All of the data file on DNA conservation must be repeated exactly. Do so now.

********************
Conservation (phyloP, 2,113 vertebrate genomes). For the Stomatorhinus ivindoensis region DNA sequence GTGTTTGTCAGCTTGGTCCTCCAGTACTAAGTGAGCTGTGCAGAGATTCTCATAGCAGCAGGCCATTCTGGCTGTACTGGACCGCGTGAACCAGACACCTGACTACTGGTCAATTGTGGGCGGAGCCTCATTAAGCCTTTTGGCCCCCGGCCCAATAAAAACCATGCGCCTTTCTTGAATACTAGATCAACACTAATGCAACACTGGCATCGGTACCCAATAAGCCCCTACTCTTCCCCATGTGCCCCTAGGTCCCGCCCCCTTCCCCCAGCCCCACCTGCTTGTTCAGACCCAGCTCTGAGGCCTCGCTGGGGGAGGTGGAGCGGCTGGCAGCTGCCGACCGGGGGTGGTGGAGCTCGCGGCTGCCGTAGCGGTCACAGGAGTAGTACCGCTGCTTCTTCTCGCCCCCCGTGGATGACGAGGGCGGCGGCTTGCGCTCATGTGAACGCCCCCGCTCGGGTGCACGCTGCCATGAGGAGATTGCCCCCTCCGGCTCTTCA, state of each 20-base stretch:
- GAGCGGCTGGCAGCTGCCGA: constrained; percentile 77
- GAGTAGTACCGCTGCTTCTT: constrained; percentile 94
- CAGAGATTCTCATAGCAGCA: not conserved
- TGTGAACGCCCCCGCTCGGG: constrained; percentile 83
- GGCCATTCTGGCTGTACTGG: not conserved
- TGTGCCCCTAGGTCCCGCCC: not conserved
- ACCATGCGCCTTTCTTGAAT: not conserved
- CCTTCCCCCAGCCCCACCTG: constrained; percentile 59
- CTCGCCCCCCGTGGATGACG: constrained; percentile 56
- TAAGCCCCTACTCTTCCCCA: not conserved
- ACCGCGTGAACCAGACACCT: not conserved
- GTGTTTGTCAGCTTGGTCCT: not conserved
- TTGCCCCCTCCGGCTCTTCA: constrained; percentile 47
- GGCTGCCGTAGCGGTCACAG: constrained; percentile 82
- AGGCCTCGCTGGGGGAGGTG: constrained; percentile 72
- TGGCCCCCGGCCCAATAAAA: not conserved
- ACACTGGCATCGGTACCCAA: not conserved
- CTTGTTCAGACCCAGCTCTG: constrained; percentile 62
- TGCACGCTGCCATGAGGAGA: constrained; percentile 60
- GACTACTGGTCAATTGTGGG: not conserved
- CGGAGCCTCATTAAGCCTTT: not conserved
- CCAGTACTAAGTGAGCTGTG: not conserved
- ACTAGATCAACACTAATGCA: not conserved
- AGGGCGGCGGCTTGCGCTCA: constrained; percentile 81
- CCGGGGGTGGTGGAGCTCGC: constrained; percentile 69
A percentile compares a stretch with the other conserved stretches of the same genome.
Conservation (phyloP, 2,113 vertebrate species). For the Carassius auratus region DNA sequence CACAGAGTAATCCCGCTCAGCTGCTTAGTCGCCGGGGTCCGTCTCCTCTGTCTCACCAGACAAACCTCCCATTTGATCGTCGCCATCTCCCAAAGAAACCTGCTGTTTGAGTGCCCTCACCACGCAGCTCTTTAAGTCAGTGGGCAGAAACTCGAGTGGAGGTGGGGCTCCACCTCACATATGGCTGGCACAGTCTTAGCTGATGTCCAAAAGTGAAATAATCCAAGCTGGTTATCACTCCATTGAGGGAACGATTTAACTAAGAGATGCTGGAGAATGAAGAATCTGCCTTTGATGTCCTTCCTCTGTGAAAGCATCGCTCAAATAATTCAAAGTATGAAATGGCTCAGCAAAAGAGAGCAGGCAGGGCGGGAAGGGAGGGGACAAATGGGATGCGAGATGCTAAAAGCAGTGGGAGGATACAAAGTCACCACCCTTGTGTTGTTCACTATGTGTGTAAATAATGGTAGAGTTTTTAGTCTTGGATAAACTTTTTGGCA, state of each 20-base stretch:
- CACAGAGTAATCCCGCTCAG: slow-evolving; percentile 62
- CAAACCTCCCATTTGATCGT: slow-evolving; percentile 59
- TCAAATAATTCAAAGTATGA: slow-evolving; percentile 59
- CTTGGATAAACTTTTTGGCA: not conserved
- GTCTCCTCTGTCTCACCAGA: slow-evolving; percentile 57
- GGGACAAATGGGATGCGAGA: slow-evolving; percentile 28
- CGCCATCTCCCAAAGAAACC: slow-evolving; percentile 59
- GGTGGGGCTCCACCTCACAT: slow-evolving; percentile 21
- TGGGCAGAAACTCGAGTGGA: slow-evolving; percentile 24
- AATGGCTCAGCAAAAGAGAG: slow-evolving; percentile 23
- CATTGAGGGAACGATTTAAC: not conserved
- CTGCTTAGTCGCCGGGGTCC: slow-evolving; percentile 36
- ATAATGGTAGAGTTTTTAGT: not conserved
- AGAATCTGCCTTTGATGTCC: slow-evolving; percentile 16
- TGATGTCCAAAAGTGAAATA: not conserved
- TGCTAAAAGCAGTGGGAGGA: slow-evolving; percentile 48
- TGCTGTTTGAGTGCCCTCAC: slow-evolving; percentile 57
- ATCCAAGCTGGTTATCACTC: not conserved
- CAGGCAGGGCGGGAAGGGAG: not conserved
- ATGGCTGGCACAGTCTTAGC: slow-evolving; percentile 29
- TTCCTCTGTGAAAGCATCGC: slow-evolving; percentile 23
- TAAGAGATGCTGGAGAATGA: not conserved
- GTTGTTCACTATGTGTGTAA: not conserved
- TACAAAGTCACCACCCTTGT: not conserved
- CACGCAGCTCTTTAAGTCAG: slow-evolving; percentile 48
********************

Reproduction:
Conservation (phyloP, 2,113 vertebrate genomes). For the Stomatorhinus ivindoensis region DNA sequence GTGTTTGTCAGCTTGGTCCTCCAGTACTAAGTGAGCTGTGCAGAGATTCTCATAGCAGCAGGCCATTCTGGCTGTACTGGACCGCGTGAACCAGACACCTGACTACTGGTCAATTGTGGGCGGAGCCTCATTAAGCCTTTTGGCCCCCGGCCCAATAAAAACCATGCGCCTTTCTTGAATACTAGATCAACACTAATGCAACACTGGCATCGGTACCCAATAAGCCCCTACTCTTCCCCATGTGCCCCTAGGTCCCGCCCCCTTCCCCCAGCCCCACCTGCTTGTTCAGACCCAGCTCTGAGGCCTCGCTGGGGGAGGTGGAGCGGCTGGCAGCTGCCGACCGGGGGTGGTGGAGCTCGCGGCTGCCGTAGCGGTCACAGGAGTAGTACCGCTGCTTCTTCTCGCCCCCCGTGGATGACGAGGGCGGCGGCTTGCGCTCATGTGAACGCCCCCGCTCGGGTGCACGCTGCCATGAGGAGATTGCCCCCTCCGGCTCTTCA, state of each 20-base stretch:
- GAGCGGCTGGCAGCTGCCGA: constrained; percentile 77
- GAGTAGTACCGCTGCTTCTT: constrained; percentile 94
- CAGAGATTCTCATAGCAGCA: not conserved
- TGTGAACGCCCCCGCTCGGG: constrained; percentile 83
- GGCCATTCTGGCTGTACTGG: not conserved
- TGTGCCCCTAGGTCCCGCCC: not conserved
- ACCATGCGCCTTTCTTGAAT: not conserved
- CCTTCCCCCAGCCCCACCTG: constrained; percentile 59
- CTCGCCCCCCGTGGATGACG: constrained; percentile 56
- TAAGCCCCTACTCTTCCCCA: not conserved
- ACCGCGTGAACCAGACACCT: not conserved
- GTGTTTGTCAGCTTGGTCCT: not conserved
- TTGCCCCCTCCGGCTCTTCA: constrained; percentile 47
- GGCTGCCGTAGCGGTCACAG: constrained; percentile 82
- AGGCCTCGCTGGGGGAGGTG: constrained; percentile 72
- TGGCCCCCGGCCCAATAAAA: not conserved
- ACACTGGCATCGGTACCCAA: not conserved
- CTTGTTCAGACCCAGCTCTG: constrained; percentile 62
- TGCACGCTGCCATGAGGAGA: constrained; percentile 60
- GACTACTGGTCAATTGTGGG: not conserved
- CGGAGCCTCATTAAGCCTTT: not conserved
- CCAGTACTAAGTGAGCTGTG: not conserved
- ACTAGATCAACACTAATGCA: not conserved
- AGGGCGGCGGCTTGCGCTCA: constrained; percentile 81
- CCGGGGGTGGTGGAGCTCGC: constrained; percentile 69
A percentile compares a stretch with the other conserved stretches of the same genome.
Conservation (phyloP, 2,113 vertebrate species). For the Carassius auratus region DNA sequence CACAGAGTAATCCCGCTCAGCTGCTTAGTCGCCGGGGTCCGTCTCCTCTGTCTCACCAGACAAACCTCCCATTTGATCGTCGCCATCTCCCAAAGAAACCTGCTGTTTGAGTGCCCTCACCACGCAGCTCTTTAAGTCAGTGGGCAGAAACTCGAGTGGAGGTGGGGCTCCACCTCACATATGGCTGGCACAGTCTTAGCTGATGTCCAAAAGTGAAATAATCCAAGCTGGTTATCACTCCATTGAGGGAACGATTTAACTAAGAGATGCTGGAGAATGAAGAATCTGCCTTTGATGTCCTTCCTCTGTGAAAGCATCGCTCAAATAATTCAAAGTATGAAATGGCTCAGCAAAAGAGAGCAGGCAGGGCGGGAAGGGAGGGGACAAATGGGATGCGAGATGCTAAAAGCAGTGGGAGGATACAAAGTCACCACCCTTGTGTTGTTCACTATGTGTGTAAATAATGGTAGAGTTTTTAGTCTTGGATAAACTTTTTGGCA, state of each 20-base stretch:
- CACAGAGTAATCCCGCTCAG: slow-evolving; percentile 62
- CAAACCTCCCATTTGATCGT: slow-evolving; percentile 59
- TCAAATAATTCAAAGTATGA: slow-evolving; percentile 59
- CTTGGATAAACTTTTTGGCA: not conserved
- GTCTCCTCTGTCTCACCAGA: slow-evolving; percentile 57
- GGGACAAATGGGATGCGAGA: slow-evolving; percentile 28
- CGCCATCTCCCAAAGAAACC: slow-evolving; percentile 59
- GGTGGGGCTCCACCTCACAT: slow-evolving; percentile 21
- TGGGCAGAAACTCGAGTGGA: slow-evolving; percentile 24
- AATGGCTCAGCAAAAGAGAG: slow-evolving; percentile 23
- CATTGAGGGAACGATTTAAC: not conserved
- CTGCTTAGTCGCCGGGGTCC: slow-evolving; percentile 36
- ATAATGGTAGAGTTTTTAGT: not conserved
- AGAATCTGCCTTTGATGTCC: slow-evolving; percentile 16
- TGATGTCCAAAAGTGAAATA: not conserved
- TGCTAAAAGCAGTGGGAGGA: slow-evolving; percentile 48
- TGCTGTTTGAGTGCCCTCAC: slow-evolving; percentile 57
- ATCCAAGCTGGTTATCACTC: not conserved
- CAGGCAGGGCGGGAAGGGAG: not conserved
- ATGGCTGGCACAGTCTTAGC: slow-evolving; percentile 29
- TTCCTCTGTGAAAGCATCGC: slow-evolving; percentile 23
- TAAGAGATGCTGGAGAATGA: not conserved
- GTTGTTCACTATGTGTGTAA: not conserved
- TACAAAGTCACCACCCTTGT: not conserved
- CACGCAGCTCTTTAAGTCAG: slow-evolving; percentile 48